This inspection was unannounced and took place on 23 November 2015. It was carried out by two inspectors. A further visit by two inspectors took place on 25 November 2015 to complete the inspection.

The previous inspection took place in February 2014 when we found the service complied with all essential standards of quality and care we reviewed.

Valley Lodge is a care home without nursing which can provide care support and accommodation for up to 30 people. At the time of our visit 24 people were living there, most of whom were living with dementia.

The service had recently extended to provide accommodation for up to 47 people. The owner had applied to CQC to vary their registration in this respect and following our visit this was agreed.

There was a registered manager in post. A registered manager is a person who has registered with the Care Quality Commission to manage the service. Like registered providers, they are ‘registered persons’. Registered persons have legal responsibility for meeting the requirements in the Health and Social Care Act 2008 and associated Regulations about how the service is run.

People said they felt safe and said they received a consistently good standard of care and support. Staff had a good understanding of how to protect people from avoidable harm such as from potential abuse. Some incidents of potential abuse should have been reported to Hampshire County Council under local safeguarding protocols and to CQC, but had not been. Risks to people’s health or wellbeing was assessed and actions were taken to minimise them. Staff recruitment processes were robust and staff were employed in sufficient numbers to meet peoples’ needs. Where staff assisted people with their medicines this was managed consistently and safely.

There was appropriate training and support to ensure staff could effectively meet people’s needs and preferences. People were always asked to give consent to their care and support. Staff ensured they acted in people’s best interest when they lacked capacity to consent to aspects of their care and support, although the assessment of this could at times be made clearer for some specific decisions. People’s health care needs were discussed with them and staff liaised effectively with health care professionals on people’s behalf.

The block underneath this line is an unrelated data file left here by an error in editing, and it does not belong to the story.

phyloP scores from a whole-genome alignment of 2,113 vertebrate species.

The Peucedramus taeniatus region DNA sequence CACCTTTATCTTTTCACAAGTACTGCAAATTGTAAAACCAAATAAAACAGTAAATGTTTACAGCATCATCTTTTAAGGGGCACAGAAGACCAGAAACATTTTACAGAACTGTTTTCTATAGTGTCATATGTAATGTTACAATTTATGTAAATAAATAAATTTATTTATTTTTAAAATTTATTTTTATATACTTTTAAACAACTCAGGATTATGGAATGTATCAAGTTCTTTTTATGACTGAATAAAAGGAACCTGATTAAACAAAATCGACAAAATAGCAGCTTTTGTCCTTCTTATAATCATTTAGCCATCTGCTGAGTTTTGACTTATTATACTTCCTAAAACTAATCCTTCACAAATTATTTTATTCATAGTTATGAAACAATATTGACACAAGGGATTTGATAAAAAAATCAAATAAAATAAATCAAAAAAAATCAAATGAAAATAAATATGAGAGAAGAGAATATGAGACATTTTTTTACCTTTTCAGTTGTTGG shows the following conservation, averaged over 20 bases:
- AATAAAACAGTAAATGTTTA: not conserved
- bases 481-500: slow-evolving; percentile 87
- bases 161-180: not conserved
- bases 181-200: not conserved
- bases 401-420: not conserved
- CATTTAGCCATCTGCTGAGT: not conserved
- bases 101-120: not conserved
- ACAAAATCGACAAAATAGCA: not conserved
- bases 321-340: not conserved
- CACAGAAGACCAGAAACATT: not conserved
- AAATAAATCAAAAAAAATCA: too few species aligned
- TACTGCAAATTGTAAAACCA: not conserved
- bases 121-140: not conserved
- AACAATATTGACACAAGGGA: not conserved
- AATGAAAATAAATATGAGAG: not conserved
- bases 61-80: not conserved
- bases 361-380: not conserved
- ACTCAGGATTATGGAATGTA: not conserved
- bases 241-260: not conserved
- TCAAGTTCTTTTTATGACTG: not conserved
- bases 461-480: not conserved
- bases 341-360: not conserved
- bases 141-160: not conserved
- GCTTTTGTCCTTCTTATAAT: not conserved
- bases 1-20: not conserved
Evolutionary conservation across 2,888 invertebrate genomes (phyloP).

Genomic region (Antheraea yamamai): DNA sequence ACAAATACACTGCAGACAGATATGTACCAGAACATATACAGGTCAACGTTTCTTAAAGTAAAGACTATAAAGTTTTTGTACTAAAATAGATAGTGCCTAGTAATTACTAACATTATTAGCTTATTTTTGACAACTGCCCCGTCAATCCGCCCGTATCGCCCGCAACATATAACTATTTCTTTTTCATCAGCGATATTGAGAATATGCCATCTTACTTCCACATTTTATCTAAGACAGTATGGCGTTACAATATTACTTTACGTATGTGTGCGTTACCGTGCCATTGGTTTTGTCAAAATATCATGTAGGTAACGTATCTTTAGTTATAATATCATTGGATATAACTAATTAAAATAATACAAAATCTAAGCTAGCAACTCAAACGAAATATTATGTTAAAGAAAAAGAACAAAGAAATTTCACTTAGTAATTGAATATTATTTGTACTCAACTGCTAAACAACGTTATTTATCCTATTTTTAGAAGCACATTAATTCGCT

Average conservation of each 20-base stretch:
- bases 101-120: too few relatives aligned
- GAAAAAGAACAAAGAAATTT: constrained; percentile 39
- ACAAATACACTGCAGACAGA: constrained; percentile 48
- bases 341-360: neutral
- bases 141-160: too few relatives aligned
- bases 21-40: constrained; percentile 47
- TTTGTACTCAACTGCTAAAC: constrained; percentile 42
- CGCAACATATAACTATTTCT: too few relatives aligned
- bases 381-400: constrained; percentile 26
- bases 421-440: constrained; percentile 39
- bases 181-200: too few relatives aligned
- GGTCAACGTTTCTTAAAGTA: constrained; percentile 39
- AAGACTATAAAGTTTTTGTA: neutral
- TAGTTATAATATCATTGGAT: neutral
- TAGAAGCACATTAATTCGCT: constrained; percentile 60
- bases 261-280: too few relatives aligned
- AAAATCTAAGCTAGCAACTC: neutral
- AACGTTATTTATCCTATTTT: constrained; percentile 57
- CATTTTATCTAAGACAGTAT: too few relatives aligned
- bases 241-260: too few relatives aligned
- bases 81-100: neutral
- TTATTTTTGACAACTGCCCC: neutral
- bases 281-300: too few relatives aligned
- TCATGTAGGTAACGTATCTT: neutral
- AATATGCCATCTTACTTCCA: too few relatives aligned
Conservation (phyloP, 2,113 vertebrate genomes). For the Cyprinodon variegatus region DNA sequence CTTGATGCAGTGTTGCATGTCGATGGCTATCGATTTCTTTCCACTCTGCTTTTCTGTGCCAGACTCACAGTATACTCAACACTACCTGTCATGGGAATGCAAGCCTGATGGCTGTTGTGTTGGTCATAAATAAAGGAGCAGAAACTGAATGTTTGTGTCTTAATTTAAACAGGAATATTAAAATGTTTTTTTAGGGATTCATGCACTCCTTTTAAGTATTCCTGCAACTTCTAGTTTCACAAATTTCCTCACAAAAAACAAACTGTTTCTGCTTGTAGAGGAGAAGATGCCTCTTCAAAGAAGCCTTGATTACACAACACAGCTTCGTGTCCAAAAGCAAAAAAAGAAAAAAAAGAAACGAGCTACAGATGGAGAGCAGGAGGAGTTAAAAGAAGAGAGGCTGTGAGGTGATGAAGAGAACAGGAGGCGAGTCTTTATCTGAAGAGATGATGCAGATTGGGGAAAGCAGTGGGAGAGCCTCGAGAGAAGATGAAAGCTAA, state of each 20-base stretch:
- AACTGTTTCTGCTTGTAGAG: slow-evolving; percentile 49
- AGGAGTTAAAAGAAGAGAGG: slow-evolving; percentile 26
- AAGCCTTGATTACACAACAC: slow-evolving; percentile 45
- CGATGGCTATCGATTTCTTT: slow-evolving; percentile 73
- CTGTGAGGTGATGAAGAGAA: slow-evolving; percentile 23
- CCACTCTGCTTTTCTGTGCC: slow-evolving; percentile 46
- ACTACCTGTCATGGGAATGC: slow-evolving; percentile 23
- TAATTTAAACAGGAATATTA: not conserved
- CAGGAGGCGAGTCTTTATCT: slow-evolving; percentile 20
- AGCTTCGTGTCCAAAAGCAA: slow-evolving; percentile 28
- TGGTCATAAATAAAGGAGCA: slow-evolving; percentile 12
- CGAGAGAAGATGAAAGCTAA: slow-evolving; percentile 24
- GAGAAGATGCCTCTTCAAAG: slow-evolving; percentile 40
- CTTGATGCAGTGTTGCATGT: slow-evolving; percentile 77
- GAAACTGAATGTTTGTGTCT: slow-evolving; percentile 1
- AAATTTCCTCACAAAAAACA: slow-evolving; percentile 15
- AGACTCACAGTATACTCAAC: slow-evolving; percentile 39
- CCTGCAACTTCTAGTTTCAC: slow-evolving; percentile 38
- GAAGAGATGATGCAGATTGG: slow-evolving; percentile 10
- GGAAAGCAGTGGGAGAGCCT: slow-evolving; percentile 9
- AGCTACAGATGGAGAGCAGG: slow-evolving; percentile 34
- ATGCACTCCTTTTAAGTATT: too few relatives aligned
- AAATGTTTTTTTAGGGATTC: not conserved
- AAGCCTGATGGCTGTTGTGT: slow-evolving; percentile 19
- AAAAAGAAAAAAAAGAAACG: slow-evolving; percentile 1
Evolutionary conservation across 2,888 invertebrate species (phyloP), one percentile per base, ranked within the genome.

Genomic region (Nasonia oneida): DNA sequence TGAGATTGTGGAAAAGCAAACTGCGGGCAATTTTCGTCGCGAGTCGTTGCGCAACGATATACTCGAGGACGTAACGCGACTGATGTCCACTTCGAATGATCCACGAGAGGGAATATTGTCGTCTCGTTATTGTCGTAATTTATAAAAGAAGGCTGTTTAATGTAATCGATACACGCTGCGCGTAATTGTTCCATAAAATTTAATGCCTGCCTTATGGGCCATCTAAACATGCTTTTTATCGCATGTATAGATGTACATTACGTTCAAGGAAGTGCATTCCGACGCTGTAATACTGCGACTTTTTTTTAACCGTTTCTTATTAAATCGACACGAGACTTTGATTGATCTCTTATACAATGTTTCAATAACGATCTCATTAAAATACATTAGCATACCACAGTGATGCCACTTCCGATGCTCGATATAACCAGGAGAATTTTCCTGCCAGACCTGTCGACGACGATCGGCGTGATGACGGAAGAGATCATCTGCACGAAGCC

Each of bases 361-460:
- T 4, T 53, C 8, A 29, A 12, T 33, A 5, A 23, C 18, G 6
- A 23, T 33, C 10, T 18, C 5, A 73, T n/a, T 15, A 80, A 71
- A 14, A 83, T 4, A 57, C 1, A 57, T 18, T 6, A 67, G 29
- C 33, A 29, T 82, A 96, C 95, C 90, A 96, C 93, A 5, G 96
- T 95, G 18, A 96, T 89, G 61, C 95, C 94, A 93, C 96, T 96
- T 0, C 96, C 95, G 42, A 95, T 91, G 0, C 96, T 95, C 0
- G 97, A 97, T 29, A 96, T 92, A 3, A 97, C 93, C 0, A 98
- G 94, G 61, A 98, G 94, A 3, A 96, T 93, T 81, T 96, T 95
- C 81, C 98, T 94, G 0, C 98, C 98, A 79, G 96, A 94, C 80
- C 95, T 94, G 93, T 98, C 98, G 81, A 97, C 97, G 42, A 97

Staff had developed trusting relationships with people who used the service and they cared about their wellbeing. Staff were kind and caring. They responded quickly to people’s distress. Staff communicated effectively using their knowledge about people’s background and interests to engage people’s interest.

The building had recently undergone substantial building works to accommodate an additional 17 people. Whilst this was being completed, everyone’s bedrooms and bathroom facilities, where possible, were also upgraded. Fixtures and fittings installed throughout the building had been carefully considered to assist people to remain as independent as possible.

People’s care needs were assessed and their preferences recorded and understood by staff. People’s plans of care provided staff with further relevant and up to date information to help them to support people appropriately. There were some activities provided, which were flexible to suit people’s wishes and preferences. There was a robust complaints procedure and changes had been made to improve the service as a result of comments made.

The service had a positive culture Managers and senior staff were available for guidance and support. Quality assurance arrangements were robust.

Inspection carried out on 5 February 2014

During a themed inspection looking at Dementia Services